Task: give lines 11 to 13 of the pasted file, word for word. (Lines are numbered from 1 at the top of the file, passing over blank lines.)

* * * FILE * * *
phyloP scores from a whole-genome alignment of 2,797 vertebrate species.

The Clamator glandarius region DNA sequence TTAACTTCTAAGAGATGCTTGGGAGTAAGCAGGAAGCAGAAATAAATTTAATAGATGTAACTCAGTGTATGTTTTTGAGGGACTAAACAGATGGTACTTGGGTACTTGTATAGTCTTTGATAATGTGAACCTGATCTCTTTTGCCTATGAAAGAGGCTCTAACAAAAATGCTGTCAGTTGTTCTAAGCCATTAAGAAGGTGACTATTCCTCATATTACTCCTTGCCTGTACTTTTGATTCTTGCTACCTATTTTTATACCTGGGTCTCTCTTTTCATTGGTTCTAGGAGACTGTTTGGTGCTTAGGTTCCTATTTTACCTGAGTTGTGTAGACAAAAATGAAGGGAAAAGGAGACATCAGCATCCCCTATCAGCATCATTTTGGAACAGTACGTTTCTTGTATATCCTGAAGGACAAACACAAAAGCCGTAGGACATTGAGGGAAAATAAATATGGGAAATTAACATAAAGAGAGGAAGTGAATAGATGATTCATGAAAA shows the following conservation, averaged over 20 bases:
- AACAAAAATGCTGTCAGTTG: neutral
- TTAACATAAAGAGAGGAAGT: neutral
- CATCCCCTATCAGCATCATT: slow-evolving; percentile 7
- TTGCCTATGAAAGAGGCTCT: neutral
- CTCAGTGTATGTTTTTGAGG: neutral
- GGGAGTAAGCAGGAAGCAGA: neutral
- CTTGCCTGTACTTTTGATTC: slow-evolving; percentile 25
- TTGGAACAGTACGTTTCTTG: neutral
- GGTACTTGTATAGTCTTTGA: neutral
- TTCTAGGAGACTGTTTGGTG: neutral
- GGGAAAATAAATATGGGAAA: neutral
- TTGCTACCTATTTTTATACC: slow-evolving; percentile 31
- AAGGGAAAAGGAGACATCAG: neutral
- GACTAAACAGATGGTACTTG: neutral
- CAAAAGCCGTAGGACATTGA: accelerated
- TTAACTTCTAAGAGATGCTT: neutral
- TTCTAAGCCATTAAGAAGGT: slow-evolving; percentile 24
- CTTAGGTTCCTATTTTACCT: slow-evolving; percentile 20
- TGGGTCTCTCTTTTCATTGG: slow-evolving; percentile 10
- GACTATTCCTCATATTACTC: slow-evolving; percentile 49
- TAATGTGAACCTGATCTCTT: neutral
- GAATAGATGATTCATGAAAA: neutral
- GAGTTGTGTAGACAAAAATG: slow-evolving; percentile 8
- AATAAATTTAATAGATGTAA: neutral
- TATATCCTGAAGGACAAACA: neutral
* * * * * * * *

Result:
- GGTACTTGTATAGTCTTTGA: neutral
- TTCTAGGAGACTGTTTGGTG: neutral
- GGGAAAATAAATATGGGAAA: neutral